- a device for holding a door, gate, or the like, closed, consisting basically of a bar falling or sliding into a catch, groove, hole, etc.
- to close or fasten with a latch.
- to close tightly so that the latch is secured: The door won't latch.
- latch on,
- to grab or hold on, as to an object or idea, especially tightly or tenaciously.
- to include or add in; attach: If we latch the tax on, the bill will come to over $100.
- latch onto, Informal.
- to take possession of; obtain; get.
- to acquire understanding of; comprehend.
- to attach oneself to; join in with: The stray dog latched onto the children and wouldn't go home.
Origin of latch
- to attach oneself (to)to latch on to a new acquaintance
- to understandhe suddenly latched on to what they were up to
- US and Canadian to obtain; get
- a fastening for a gate or door that consists of a bar that may be slid or lowered into a groove, hole, etc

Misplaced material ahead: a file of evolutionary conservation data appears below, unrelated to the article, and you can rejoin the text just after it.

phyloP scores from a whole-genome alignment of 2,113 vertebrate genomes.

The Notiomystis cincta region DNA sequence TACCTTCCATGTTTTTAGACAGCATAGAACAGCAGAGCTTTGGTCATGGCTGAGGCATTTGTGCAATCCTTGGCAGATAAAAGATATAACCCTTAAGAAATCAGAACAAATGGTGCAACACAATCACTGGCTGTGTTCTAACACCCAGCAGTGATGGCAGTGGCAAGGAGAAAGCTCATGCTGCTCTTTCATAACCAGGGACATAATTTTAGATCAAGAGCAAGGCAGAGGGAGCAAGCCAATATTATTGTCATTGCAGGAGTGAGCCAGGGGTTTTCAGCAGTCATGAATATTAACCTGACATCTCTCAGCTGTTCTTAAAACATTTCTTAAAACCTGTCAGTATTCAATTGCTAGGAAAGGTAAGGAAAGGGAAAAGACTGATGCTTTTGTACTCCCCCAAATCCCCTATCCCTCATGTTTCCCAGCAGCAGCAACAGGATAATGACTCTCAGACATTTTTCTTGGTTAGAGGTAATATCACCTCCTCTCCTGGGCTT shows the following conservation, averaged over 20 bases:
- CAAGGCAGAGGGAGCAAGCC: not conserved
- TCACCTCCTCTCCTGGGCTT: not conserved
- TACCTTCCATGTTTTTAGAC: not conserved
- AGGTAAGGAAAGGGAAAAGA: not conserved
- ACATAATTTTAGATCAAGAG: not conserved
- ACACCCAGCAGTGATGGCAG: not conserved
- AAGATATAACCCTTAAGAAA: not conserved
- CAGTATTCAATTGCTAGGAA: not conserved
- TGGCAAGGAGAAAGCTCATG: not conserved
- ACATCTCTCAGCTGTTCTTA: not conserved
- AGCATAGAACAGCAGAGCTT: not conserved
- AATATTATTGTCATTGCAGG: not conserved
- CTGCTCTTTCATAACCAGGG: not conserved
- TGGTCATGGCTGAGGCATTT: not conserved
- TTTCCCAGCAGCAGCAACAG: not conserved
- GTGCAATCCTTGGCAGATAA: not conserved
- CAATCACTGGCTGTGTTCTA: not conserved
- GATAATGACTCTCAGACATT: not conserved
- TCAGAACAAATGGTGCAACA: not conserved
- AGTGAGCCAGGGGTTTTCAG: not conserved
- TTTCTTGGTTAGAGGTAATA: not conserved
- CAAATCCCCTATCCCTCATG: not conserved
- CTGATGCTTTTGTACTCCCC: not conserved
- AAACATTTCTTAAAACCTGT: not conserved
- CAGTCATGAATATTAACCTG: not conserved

- a spring-loaded door lock that can be opened by a key from outside
- Also called: latch circuit electronics a logic circuit that transfers the input states to the output states when signalled, the output thereafter remaining insensitive to changes in input status until signalled again
- to fasten, fit, or be fitted with or as if with a latch
Word Origin and History for latch on
Old English læccan "to grasp or seize," from Proto-Germanic *lakkijanan. Not found in other Germanic languages; probably from PIE *(s)lagw- "to seize" (see analemma). In its original sense the verb was paralleled in Middle English and then replaced by French import catch (v.). Meaning "to fasten with a latch" is mid-15c. Related: Latched; latching.
a fastening for a door, etc., late 13c., probably from latch (v.).